Study finds COVID vaccinations were significantly protective for children


Children with a pre-existing illness were at highest risk of severe illness or death due to a COVID-19 infection, but those who were vaccinated had a significantly higher level of protection, according to research to be presented on October 9 during the 2022 American Academy of Pediatrics National Conference & Exhibition.

The abstract, “Identifying Risk Factors for Severe Clinical Outcomes in Pediatric COVID-19 Patients In a National Electronic Health Record Repository,” examined the effect of vaccination, clinical and demographic factors on severe outcomes in children with COVID-19 from March 12, 2020, through January 20, 2022.

“Using a large-scale, national electronic health record pipeline allowed us to explore the associations between risk factors and worse outcomes in children with greater statistical power,” said author Lyndie Ho, a medical student at the University of Texas Southwestern Medical Center.

“Our study found that the national disease burden of COVID-19 in children is unequally distributed, with worse outcomes in children with pre-existing illnesses and along racial and geographic lines. Given the variance in child vaccination rates in the United States, we hope our research can inform outreach and other efforts to increase vaccination rates in children and adolescents, particularly in vulnerable regions and populations.”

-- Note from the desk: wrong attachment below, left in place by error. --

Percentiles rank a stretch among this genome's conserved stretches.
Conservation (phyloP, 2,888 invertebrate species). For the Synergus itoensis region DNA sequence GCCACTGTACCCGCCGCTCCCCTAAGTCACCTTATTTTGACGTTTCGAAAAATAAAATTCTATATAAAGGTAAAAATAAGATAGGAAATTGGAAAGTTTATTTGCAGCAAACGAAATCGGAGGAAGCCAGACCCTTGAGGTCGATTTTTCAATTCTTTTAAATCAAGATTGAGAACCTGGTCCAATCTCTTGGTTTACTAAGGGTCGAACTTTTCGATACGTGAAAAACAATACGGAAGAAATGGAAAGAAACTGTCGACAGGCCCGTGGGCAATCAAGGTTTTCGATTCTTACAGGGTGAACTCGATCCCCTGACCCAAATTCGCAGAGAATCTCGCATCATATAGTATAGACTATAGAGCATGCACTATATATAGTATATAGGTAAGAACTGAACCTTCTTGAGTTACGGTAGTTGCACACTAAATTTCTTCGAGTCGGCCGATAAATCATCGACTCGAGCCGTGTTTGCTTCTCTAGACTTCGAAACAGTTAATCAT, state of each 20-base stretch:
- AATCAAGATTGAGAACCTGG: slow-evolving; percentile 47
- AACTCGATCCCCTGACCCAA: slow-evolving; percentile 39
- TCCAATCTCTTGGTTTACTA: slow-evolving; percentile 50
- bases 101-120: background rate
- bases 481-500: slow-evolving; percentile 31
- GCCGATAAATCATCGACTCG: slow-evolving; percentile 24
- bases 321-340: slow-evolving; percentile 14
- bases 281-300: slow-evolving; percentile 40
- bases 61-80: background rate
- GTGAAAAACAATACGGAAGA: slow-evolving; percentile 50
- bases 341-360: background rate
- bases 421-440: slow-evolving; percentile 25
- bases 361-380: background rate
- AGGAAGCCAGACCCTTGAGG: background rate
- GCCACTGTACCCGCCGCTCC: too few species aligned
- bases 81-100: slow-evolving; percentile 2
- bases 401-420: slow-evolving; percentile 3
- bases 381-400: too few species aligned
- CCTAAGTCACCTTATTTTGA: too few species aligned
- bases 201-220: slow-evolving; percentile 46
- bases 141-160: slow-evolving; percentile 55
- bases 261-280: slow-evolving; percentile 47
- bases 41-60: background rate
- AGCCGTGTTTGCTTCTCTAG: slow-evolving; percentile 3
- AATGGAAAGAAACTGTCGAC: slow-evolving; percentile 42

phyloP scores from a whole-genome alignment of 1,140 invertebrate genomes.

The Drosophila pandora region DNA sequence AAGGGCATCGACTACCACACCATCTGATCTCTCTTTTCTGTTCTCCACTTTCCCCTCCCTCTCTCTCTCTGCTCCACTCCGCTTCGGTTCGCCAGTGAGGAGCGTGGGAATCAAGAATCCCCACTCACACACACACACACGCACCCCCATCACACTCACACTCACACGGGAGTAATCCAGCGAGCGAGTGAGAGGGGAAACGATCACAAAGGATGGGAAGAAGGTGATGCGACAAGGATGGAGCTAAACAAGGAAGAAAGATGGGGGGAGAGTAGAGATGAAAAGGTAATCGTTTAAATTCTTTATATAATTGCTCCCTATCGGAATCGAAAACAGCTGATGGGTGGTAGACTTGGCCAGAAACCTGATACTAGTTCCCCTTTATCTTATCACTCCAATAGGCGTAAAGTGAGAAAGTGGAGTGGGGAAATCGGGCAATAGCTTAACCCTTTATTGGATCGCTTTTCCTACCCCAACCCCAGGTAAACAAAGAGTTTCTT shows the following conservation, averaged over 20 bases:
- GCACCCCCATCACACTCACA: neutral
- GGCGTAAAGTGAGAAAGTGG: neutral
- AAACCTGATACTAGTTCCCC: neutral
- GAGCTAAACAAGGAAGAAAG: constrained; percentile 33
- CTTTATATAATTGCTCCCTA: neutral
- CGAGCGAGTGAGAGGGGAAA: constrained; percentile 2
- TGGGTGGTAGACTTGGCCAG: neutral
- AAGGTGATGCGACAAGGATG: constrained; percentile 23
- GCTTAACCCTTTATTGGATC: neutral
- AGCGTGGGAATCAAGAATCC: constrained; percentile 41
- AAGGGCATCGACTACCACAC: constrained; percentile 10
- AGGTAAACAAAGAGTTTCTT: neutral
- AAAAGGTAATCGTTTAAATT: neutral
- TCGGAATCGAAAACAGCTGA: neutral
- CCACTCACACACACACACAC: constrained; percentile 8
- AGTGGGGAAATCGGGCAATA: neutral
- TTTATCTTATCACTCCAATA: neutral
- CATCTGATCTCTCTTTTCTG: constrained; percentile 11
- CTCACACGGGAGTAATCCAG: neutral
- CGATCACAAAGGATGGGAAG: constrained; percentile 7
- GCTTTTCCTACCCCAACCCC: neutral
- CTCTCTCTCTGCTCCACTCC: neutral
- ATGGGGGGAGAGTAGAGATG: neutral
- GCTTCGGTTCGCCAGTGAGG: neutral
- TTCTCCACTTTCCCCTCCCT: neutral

The research found that, across all age groups, presence of pre-existing illness and residence in the Census-defined South region were most often associated with severe outcomes (including hospitalization, ICU admission, use of inpatient respiratory support, and death). In eligible age groups, vaccination was significantly associated with less severe outcomes. Infants had more severe illness than older children, the author found.

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